Are Low-E Windows Worth It?
Low E glass windows are all the rage today, the gold standard for truly energy efficient homes. But is Low E glass worth it? Do the windows still work? How? Do you know if you already own them?
Learn all this and more in our ultimate guide to Low E glass windows.
What is Low-E glass?
Low-E glass stands for low emissivity. low-E glass is clear glass that has been treated with an invisible metal oxide coating. The coating is invisible to the naked eye. Although the coating is thin, it creates a surface that reflects heat and blocks UV rays while allowing light to pass through.
Windows are a great investment for any home or structure, so whether you're building new, or replacing or upgrading windows in an existing home or building, considering the benefits of Low E glass can literally pay off in a big way.
How does Low-E glass work?
Low-E glass works because of the microscopic layers of reflective coatings applied to the glass. The "E" stands for emissivity, which allows the material (in this case, the coating) to radiate energy. As a result, houses and buildings with low-e glass windows are able to retain heat during the cold winter months and allow it to bounce back during the warm summer months.
Think of Low E glass as the silver lining inside a hot water bottle. When a warm item is inside, heat bounces off the silver lining and reflects back into the container to keep the contents warm. This is like the heat in your home during the colder months of the year. And, when you put cold items inside a hot water bottle, the opposite is true - the heat does not penetrate the silver liner. As a result, in the summer, outdoor heat is reflected or bounced off Low E glass windows, keeping your home cooler and reducing overall cooling costs.
Low-E glass, commonly known as low e glass, has excellent thermal insulation properties. The glass is coated with a special coating that allows only visible light to enter the room, thus protecting it from ultraviolet and infrared rays. This coating, also known as a low-e coating, gives the glass its thermal insulation properties. Low-E glass acts as a barrier between the internal and external temperatures, thus preventing energy transfer.
The low-e coating helps maintain the room temperature by reflecting energy waves back into the room. In the winter, low-e glass does not allow interior heat to escape through the windows and reflects the warmth back into the room. Low e glass also blocks most infrared radiation, thus reducing the amount of heat entering the building in the summer to some extent. As a result, it keeps the room cooler in the summer and helps reduce air conditioning costs. They are widely used in commercial buildings, skyscrapers, glass curtain walls, etc.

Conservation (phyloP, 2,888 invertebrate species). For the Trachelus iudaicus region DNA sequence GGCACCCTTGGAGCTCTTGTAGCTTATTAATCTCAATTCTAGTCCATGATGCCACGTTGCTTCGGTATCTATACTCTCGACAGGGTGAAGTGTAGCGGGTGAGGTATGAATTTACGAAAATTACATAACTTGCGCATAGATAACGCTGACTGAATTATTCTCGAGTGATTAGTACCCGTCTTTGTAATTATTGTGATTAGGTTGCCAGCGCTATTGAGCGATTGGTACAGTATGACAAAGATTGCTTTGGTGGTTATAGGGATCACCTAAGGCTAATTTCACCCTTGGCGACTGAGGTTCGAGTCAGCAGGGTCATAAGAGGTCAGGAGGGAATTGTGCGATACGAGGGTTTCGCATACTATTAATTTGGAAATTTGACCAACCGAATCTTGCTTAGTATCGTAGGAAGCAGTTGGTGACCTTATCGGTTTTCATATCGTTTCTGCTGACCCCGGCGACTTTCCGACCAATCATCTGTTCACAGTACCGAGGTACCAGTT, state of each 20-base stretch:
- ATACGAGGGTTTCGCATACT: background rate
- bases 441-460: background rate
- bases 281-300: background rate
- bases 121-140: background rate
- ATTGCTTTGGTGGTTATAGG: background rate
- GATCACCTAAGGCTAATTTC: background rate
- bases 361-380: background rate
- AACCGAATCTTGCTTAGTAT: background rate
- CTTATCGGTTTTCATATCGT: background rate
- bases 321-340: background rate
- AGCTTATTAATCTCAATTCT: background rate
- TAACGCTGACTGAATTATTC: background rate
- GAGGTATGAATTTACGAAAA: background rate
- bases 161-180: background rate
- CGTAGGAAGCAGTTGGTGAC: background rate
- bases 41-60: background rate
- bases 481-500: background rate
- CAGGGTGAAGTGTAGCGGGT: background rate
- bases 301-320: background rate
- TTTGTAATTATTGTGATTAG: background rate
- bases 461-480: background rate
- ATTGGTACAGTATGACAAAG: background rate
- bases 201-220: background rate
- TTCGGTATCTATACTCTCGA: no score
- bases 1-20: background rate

There are two types of low-e coatings depending on the method of application; hard-coated and soft-coated.
Hard-coated low-e glass.
Hard coatings, also known as in-line coatings, are done during the glass manufacturing process. The coating is applied when the glass is in the molten state and on a float line where it will gradually cool. When the coating is applied while the glass is in the molten state, the coating is tightly fused to the glass. Hard-coated low-e glass is typically used for glass facades in residential buildings.
Soft Coated Low-E Glass.
Soft coating, also known as off-line coating, is done after the glass is manufactured. The coating is applied at room temperature in a vacuum chamber. Soft-coated low-e glass provides better thermal insulation than hard-coated glass, but is less resistant to scratching. Therefore, soft-coated low-e glass is often used in the form of insulated glass units and double-glazed units.
Are Low-E windows worth it?
While they may be a slightly larger investment than regular glass windows, depending on where you live, Low E glass can be very good value for money. They provide you with a nice, beautiful new window look, with the added benefit of lower energy costs.
When you consider that they're actually only a few dollars more each compared to regular glass, we think they'll pay for themselves pretty quickly once you factor in your yearly savings on heating and cooling costs-round and round. According to Energy.com, 25-30% of heating and cooling use is due to heat loss and heat gain through windows - it's not hard to see how fast the savings can be!
Where are Low E glass windows a good investment?
If you live in a cold northern climate, you can use Low E coatings to stop heat from escaping. If you live in a warm southern climate, Low E coatings can effectively block heat from entering your home. So really, no matter where you live, low-e windows are a solid investment.
As a glass manufacturer, Northglass offers high-performance glass products for most window companies. Ready to learn more about low-E window glass? Contact us today to talk to our team about finding the perfect windows to maximize your home's comfort and energy efficiency.